Explosive growth is how officials at the Health Department describe the current situation in Adams County, when it comes to COVID-19 cases.
Now, the employees who have been working since the pandemic started, are speaking up about what they really need from the community as more people get sick.
Officials at the health department said more people are getting sick, filling up hospital beds and dying from the virus.
They said things need to turn around and employees on the front lines agree.
The owner at Grown 'N Gathered wants you to think twice before you walk in without a mask.
It's the new norm. Every time you check out at the grocery store.
"Put a mask on, use hand sanitizer, social distance," Grown 'N Gathered owner Michelle Wynne said.
That's the message from workers on the front lines, as COVID-19 cases surge in Adams County.
The Adams County Health Department announced three COVID related deaths and a positivity rate just over 11 percent.
"When people see those numbers, it invokes fear, they don't feel safe,": Wynne said.
She said when the community is at risk, so are her employees.
That's why she urges everyone to wear a mask and do their part.
"If one employee gets sick or is exposed, you have to take extra precautions around here, but also, we're a man down," Wynne said.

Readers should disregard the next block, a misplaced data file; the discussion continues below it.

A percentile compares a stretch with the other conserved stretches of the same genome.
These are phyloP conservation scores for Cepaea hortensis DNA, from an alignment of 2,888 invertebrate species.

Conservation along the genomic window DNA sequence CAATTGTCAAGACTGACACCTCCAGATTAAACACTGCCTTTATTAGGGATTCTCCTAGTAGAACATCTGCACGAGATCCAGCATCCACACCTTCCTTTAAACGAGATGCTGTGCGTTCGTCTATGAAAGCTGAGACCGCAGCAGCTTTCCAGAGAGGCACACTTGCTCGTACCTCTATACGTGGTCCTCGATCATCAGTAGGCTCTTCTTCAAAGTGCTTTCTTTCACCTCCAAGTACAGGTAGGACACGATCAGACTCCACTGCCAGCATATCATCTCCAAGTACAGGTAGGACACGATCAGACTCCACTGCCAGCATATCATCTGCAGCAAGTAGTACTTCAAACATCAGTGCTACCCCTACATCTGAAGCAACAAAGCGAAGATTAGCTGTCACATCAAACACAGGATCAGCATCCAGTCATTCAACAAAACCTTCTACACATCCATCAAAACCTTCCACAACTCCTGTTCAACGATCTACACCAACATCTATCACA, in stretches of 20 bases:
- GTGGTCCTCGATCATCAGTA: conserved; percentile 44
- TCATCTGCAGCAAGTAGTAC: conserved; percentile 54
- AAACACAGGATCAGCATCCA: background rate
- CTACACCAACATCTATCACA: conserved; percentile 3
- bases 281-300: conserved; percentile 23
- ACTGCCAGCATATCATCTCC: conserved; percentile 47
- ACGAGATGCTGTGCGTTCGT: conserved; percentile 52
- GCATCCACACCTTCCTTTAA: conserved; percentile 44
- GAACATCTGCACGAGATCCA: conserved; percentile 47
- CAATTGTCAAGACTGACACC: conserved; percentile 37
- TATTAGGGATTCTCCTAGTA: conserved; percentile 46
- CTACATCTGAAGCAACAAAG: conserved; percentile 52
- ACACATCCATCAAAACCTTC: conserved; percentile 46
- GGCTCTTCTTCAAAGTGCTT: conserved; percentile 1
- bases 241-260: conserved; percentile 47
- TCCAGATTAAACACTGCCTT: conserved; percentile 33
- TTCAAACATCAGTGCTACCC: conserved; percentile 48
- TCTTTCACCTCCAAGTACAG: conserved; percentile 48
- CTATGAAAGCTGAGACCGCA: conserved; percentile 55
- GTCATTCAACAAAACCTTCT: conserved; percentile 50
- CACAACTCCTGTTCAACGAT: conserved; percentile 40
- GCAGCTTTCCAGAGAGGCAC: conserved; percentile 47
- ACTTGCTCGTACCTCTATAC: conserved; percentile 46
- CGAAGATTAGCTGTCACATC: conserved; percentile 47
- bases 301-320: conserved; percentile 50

Adams County Public Health Administrator Jerrod Welch calls the surge in cases and hospitalizations alarming.
Welch reports 37 people are in the hospital, five in the ICU.
"These numbers are an indicator to everyone that we're not in a good place right now," Welch said.
He said people are over it and have let their guard down.
He said that has to change, as the hospital fills up.
"What we're seeing now is longer illness, we're seeing younger people with illness," Welch said. "A lot of people in that middle age bracket that are ending up in the hospital with it."
With flu season coming, Welch said people need to be mindful of community spread, before it's too late.
"We can't continue to have 30, 40, 50 people in the hospital with this disease or we're going to wind up in those stories you saw this spring with other communities where there wasn't enough capacity to serve," Welch said.
It's a desperate call, for change.
"We don't want to see anybody die," Wynne said. "We don't want to see deaths, we don't want to have loved ones lost. Our priority is health and safety for our entire community."